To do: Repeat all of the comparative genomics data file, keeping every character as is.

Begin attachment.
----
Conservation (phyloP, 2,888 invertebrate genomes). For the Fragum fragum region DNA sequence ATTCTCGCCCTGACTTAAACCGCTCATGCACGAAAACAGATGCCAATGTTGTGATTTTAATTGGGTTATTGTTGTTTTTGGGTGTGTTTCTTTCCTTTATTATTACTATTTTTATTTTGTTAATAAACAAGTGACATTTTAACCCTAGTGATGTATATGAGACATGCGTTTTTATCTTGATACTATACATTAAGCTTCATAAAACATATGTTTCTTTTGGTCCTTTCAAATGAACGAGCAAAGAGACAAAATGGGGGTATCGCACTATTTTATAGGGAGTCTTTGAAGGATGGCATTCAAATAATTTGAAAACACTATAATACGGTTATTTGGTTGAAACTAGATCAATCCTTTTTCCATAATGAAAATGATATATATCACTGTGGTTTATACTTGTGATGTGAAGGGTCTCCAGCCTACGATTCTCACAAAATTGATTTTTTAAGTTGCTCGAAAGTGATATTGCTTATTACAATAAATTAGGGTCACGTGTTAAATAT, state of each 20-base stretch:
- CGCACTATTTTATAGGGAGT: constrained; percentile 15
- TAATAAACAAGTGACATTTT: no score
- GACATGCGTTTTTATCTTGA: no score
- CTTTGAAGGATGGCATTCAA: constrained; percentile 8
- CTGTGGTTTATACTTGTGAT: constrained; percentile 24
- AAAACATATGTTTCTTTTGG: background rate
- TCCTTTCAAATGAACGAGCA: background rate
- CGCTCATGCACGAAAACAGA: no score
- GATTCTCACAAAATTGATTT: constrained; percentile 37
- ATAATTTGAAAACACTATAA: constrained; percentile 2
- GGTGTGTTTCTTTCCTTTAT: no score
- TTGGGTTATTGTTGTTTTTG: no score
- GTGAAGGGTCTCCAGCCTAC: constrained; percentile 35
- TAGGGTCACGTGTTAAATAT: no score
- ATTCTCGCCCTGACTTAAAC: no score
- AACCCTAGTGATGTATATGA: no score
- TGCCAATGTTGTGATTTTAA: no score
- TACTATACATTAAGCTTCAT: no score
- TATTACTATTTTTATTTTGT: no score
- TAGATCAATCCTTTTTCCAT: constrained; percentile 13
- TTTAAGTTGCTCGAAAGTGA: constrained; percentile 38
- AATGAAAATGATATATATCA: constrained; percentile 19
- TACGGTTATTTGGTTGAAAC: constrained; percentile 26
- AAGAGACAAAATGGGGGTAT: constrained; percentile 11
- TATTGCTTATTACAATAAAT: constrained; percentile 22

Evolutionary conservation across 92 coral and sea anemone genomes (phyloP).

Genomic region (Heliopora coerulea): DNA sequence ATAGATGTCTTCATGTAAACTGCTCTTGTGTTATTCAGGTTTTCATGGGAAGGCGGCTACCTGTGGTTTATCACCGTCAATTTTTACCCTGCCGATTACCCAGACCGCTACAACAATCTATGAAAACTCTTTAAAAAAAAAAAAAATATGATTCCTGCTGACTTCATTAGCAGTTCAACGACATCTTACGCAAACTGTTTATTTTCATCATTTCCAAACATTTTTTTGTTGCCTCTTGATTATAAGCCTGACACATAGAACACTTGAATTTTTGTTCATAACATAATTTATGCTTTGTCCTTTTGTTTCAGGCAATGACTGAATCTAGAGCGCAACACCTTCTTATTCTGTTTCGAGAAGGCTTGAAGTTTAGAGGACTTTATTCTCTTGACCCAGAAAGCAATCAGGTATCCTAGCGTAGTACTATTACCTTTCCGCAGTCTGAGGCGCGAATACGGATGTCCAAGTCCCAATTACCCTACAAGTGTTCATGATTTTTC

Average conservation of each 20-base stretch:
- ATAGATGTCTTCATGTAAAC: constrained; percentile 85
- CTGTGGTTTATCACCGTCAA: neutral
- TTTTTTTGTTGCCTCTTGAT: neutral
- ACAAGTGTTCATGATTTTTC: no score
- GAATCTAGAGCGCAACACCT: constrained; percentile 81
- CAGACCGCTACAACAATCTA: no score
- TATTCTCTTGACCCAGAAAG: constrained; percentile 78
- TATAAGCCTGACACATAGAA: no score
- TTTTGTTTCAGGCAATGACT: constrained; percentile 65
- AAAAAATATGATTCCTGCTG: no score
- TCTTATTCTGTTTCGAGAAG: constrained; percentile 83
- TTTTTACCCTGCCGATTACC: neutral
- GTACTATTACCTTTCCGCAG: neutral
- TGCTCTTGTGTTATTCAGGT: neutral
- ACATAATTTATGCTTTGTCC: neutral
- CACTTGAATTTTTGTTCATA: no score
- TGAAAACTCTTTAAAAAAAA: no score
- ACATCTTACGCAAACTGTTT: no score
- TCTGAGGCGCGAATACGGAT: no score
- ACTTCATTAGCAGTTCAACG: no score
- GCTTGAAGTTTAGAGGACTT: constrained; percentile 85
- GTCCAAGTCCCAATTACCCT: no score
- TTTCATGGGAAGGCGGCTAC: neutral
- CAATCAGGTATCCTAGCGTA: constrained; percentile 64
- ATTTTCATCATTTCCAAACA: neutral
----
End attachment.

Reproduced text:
Conservation (phyloP, 2,888 invertebrate genomes). For the Fragum fragum region DNA sequence ATTCTCGCCCTGACTTAAACCGCTCATGCACGAAAACAGATGCCAATGTTGTGATTTTAATTGGGTTATTGTTGTTTTTGGGTGTGTTTCTTTCCTTTATTATTACTATTTTTATTTTGTTAATAAACAAGTGACATTTTAACCCTAGTGATGTATATGAGACATGCGTTTTTATCTTGATACTATACATTAAGCTTCATAAAACATATGTTTCTTTTGGTCCTTTCAAATGAACGAGCAAAGAGACAAAATGGGGGTATCGCACTATTTTATAGGGAGTCTTTGAAGGATGGCATTCAAATAATTTGAAAACACTATAATACGGTTATTTGGTTGAAACTAGATCAATCCTTTTTCCATAATGAAAATGATATATATCACTGTGGTTTATACTTGTGATGTGAAGGGTCTCCAGCCTACGATTCTCACAAAATTGATTTTTTAAGTTGCTCGAAAGTGATATTGCTTATTACAATAAATTAGGGTCACGTGTTAAATAT, state of each 20-base stretch:
- CGCACTATTTTATAGGGAGT: constrained; percentile 15
- TAATAAACAAGTGACATTTT: no score
- GACATGCGTTTTTATCTTGA: no score
- CTTTGAAGGATGGCATTCAA: constrained; percentile 8
- CTGTGGTTTATACTTGTGAT: constrained; percentile 24
- AAAACATATGTTTCTTTTGG: background rate
- TCCTTTCAAATGAACGAGCA: background rate
- CGCTCATGCACGAAAACAGA: no score
- GATTCTCACAAAATTGATTT: constrained; percentile 37
- ATAATTTGAAAACACTATAA: constrained; percentile 2
- GGTGTGTTTCTTTCCTTTAT: no score
- TTGGGTTATTGTTGTTTTTG: no score
- GTGAAGGGTCTCCAGCCTAC: constrained; percentile 35
- TAGGGTCACGTGTTAAATAT: no score
- ATTCTCGCCCTGACTTAAAC: no score
- AACCCTAGTGATGTATATGA: no score
- TGCCAATGTTGTGATTTTAA: no score
- TACTATACATTAAGCTTCAT: no score
- TATTACTATTTTTATTTTGT: no score
- TAGATCAATCCTTTTTCCAT: constrained; percentile 13
- TTTAAGTTGCTCGAAAGTGA: constrained; percentile 38
- AATGAAAATGATATATATCA: constrained; percentile 19
- TACGGTTATTTGGTTGAAAC: constrained; percentile 26
- AAGAGACAAAATGGGGGTAT: constrained; percentile 11
- TATTGCTTATTACAATAAAT: constrained; percentile 22

Evolutionary conservation across 92 coral and sea anemone genomes (phyloP).

Genomic region (Heliopora coerulea): DNA sequence ATAGATGTCTTCATGTAAACTGCTCTTGTGTTATTCAGGTTTTCATGGGAAGGCGGCTACCTGTGGTTTATCACCGTCAATTTTTACCCTGCCGATTACCCAGACCGCTACAACAATCTATGAAAACTCTTTAAAAAAAAAAAAAATATGATTCCTGCTGACTTCATTAGCAGTTCAACGACATCTTACGCAAACTGTTTATTTTCATCATTTCCAAACATTTTTTTGTTGCCTCTTGATTATAAGCCTGACACATAGAACACTTGAATTTTTGTTCATAACATAATTTATGCTTTGTCCTTTTGTTTCAGGCAATGACTGAATCTAGAGCGCAACACCTTCTTATTCTGTTTCGAGAAGGCTTGAAGTTTAGAGGACTTTATTCTCTTGACCCAGAAAGCAATCAGGTATCCTAGCGTAGTACTATTACCTTTCCGCAGTCTGAGGCGCGAATACGGATGTCCAAGTCCCAATTACCCTACAAGTGTTCATGATTTTTC

Average conservation of each 20-base stretch:
- ATAGATGTCTTCATGTAAAC: constrained; percentile 85
- CTGTGGTTTATCACCGTCAA: neutral
- TTTTTTTGTTGCCTCTTGAT: neutral
- ACAAGTGTTCATGATTTTTC: no score
- GAATCTAGAGCGCAACACCT: constrained; percentile 81
- CAGACCGCTACAACAATCTA: no score
- TATTCTCTTGACCCAGAAAG: constrained; percentile 78
- TATAAGCCTGACACATAGAA: no score
- TTTTGTTTCAGGCAATGACT: constrained; percentile 65
- AAAAAATATGATTCCTGCTG: no score
- TCTTATTCTGTTTCGAGAAG: constrained; percentile 83
- TTTTTACCCTGCCGATTACC: neutral
- GTACTATTACCTTTCCGCAG: neutral
- TGCTCTTGTGTTATTCAGGT: neutral
- ACATAATTTATGCTTTGTCC: neutral
- CACTTGAATTTTTGTTCATA: no score
- TGAAAACTCTTTAAAAAAAA: no score
- ACATCTTACGCAAACTGTTT: no score
- TCTGAGGCGCGAATACGGAT: no score
- ACTTCATTAGCAGTTCAACG: no score
- GCTTGAAGTTTAGAGGACTT: constrained; percentile 85
- GTCCAAGTCCCAATTACCCT: no score
- TTTCATGGGAAGGCGGCTAC: neutral
- CAATCAGGTATCCTAGCGTA: constrained; percentile 64
- ATTTTCATCATTTCCAAACA: neutral